“Ethics is knowing the difference between what you have a right to do and what is right to do.” –Potter Stewart
There is no gain saying that the legal ember stoked by Engr. Olusegun Oni against Dr. Kayode Fayemi to deck the All Progressives Congress (APC) in Ekiti State in the toga of a divided house is uncalled for. Both Oni and Fayemi contested the primary election within the party along with other 31 eminently qualified aspirants and Fayemi emerged as the winner, while Oni came second, leading to the July 14 governorship election, which Fayemi also won.
Immediately after the primaries, Oni publicly congratulated Fayemi. As if that was not enough, the former promised to work for the latter as the candidate of the party ahead of the July 14 poll. He vowed not to leave APC because of his loss and promised to give Fayemi his support to win the governorship election. “I am a party person, I will not only support him (Fayemi), I will encourage him. I don’t have any intention of leaving the APC,” Oni said.
And they went to the July 14 election together with other generals in the party as a united force. Or so it seemed. Of course the APC won, and just while the party was beginning to savour the sweetness of victory, Oni struck with the blow of a discontented loser and came up with allegations against Fayemi, the persona of the APC victory, who he had earlier congratulated and claimed to have supported all the way.
Today, albeit the song is still that of victory within APC, Oni is no longer singing with fellow party faithful. He has changed his dance steps too, to that of war dance, not of victory. He has made good his threat to challenge Fayemi’s victory in court. He did not do it by proxy, he personally filed the suit through his lawyer, Gani Faniyi, accusing Fayemi of failing to resign at least 30 days to the primary election.
As if that was not enough, Oni also used the legal weapon prepared by the opposition against his party’s candidate, accusing him of having been indicted by a Judicial Panel of Enquiry, thus “not qualified to contest and participate in the said APC governorship primaries of 12th May, 2018 as an aspirant in that election.” The meat of it all is that Oni now covets Fayemi’s victory, and has asked the court to declare him the winner of the July 14, 2018 governorship election!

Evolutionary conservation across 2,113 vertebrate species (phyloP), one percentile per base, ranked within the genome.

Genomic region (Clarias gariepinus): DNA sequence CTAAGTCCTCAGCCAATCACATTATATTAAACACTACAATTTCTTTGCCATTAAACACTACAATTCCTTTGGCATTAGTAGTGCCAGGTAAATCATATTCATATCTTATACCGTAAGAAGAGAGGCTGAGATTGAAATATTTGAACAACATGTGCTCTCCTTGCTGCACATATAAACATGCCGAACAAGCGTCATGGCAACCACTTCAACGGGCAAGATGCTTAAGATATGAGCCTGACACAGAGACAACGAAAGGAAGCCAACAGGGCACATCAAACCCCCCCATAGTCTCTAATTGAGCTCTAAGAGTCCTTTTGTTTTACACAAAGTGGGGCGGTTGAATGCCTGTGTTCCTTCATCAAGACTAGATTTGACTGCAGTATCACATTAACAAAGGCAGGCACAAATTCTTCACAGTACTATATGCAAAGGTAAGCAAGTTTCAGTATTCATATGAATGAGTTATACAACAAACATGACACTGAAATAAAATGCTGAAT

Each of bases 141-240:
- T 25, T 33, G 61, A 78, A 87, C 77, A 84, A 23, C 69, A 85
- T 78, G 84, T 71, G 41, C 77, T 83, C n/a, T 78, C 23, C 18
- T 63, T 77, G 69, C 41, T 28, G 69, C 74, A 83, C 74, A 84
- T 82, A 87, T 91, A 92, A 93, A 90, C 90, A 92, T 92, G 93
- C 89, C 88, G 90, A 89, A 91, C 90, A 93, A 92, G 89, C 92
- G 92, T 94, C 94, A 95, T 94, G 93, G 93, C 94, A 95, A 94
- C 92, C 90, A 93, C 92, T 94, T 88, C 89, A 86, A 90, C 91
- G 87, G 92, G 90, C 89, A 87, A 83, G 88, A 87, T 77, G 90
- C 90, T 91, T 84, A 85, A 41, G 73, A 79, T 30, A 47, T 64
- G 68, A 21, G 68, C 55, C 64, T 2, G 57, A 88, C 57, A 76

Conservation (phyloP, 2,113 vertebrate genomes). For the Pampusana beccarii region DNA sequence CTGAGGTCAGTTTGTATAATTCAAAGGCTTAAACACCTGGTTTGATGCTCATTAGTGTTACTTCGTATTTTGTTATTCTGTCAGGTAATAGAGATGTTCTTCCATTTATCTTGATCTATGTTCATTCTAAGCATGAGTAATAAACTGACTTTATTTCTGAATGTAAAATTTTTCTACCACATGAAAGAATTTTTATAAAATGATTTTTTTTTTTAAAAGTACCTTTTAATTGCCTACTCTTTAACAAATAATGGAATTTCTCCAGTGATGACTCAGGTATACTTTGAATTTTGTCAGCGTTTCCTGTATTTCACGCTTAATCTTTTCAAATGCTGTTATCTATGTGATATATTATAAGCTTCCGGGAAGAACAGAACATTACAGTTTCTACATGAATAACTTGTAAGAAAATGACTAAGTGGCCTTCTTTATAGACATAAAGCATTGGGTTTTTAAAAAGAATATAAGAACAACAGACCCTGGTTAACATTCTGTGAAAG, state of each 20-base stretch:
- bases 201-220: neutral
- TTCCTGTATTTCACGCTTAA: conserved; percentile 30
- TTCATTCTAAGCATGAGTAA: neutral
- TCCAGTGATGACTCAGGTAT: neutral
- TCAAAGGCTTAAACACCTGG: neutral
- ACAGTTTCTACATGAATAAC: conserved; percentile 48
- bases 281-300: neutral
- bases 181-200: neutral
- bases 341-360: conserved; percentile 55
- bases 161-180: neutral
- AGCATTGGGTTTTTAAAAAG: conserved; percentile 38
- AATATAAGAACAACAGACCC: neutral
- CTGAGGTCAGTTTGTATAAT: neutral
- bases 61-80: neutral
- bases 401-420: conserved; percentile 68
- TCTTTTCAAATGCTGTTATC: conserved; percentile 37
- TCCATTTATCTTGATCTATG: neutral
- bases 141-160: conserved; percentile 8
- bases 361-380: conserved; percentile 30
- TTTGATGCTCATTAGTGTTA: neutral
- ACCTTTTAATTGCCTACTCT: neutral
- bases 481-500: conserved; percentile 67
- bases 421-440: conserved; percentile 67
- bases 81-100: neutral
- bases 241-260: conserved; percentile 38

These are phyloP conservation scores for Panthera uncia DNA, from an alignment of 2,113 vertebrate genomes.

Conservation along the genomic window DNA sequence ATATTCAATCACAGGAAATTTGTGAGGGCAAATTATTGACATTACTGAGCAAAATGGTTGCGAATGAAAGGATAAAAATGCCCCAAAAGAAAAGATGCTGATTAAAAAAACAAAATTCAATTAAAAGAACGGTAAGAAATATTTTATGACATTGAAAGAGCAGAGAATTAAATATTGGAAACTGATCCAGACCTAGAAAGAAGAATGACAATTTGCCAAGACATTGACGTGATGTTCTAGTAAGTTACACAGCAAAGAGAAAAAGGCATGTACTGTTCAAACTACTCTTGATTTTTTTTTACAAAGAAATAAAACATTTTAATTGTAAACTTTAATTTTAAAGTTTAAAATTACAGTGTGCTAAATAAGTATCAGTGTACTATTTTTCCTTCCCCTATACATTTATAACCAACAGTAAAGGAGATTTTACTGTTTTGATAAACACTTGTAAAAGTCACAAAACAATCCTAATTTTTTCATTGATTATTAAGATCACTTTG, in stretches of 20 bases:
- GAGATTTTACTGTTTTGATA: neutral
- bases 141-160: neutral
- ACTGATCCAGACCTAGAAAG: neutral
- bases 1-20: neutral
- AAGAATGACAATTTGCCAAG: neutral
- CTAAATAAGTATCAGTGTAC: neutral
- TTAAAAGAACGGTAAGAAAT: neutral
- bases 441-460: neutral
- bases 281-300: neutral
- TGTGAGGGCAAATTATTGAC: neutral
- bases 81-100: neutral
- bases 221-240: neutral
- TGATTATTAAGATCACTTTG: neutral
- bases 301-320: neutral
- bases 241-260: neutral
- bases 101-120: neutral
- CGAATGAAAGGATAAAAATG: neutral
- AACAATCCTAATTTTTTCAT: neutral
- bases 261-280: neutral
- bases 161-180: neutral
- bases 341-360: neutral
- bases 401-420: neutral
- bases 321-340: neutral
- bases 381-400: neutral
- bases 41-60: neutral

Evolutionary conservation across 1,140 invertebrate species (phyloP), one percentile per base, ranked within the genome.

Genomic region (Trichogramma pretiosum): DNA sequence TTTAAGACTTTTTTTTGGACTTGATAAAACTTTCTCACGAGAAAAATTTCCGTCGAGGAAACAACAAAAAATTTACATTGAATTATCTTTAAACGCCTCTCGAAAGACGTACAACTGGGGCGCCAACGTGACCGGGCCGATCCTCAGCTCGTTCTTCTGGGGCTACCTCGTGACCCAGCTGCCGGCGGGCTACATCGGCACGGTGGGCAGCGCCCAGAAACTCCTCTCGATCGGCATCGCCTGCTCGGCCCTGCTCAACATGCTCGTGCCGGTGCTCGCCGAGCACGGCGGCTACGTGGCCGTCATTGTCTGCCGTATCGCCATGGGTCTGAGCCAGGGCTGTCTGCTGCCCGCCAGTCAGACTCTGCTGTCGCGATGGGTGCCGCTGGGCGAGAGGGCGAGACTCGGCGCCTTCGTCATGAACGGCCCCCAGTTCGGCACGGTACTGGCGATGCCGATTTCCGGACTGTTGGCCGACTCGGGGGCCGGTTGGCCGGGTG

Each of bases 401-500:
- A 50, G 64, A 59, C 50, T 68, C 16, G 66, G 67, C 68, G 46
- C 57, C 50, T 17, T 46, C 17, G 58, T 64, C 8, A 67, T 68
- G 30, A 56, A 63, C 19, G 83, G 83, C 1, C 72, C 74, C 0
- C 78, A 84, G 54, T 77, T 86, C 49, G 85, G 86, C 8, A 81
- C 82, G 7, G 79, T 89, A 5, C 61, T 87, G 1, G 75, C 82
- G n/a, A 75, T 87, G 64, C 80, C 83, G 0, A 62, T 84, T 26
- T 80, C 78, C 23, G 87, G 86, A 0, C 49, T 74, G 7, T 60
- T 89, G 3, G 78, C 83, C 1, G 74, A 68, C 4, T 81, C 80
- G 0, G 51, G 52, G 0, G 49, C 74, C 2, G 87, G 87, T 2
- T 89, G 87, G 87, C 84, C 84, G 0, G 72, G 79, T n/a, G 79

Perish the thought that Oni’s action was a mere puff. He means every jot of it. He claimed to have instituted the case against Fayemi “to protect the best interest of the members of the group and the greatest interest of the greatest number of Ekiti people,” adding that “the legal action will defend our rights, privileges and interests within the party.” Whatever that means can only be interpreted by Oni and his followers.
In the matter now pending before a Federal High Court in Abuja, Oni is the plaintiff while Fayemi is the first defendant and APC the second defendant. This is the same party Oni was its Deputy National Chairman (South) before the election, making him the number one APC member in Ekiti, and the whole of Southern Nigeria. Despite stepping down as the deputy national chairman of APC, Oni was still compensated with the Chairman, Nigerian Export Processing Zone, and he held on to that before, during and after both the May 12 primary election and the July 14 governorship election.
Oni’s action has since drawn the ire of party leaders at the national level, and they had warned him that it was tantamount to throwing stone from inside to inside and asked “those behind the court action to withdraw their case immediately if they are within our party and not agents of PDP.” They reminded Oni of the collective decision to support Fayemi resulting from a combination of persuasion, reconciliation, consensus-building and understanding on the part of all the stakeholders. But that story was for the marines, since Oni’s mind is already made up.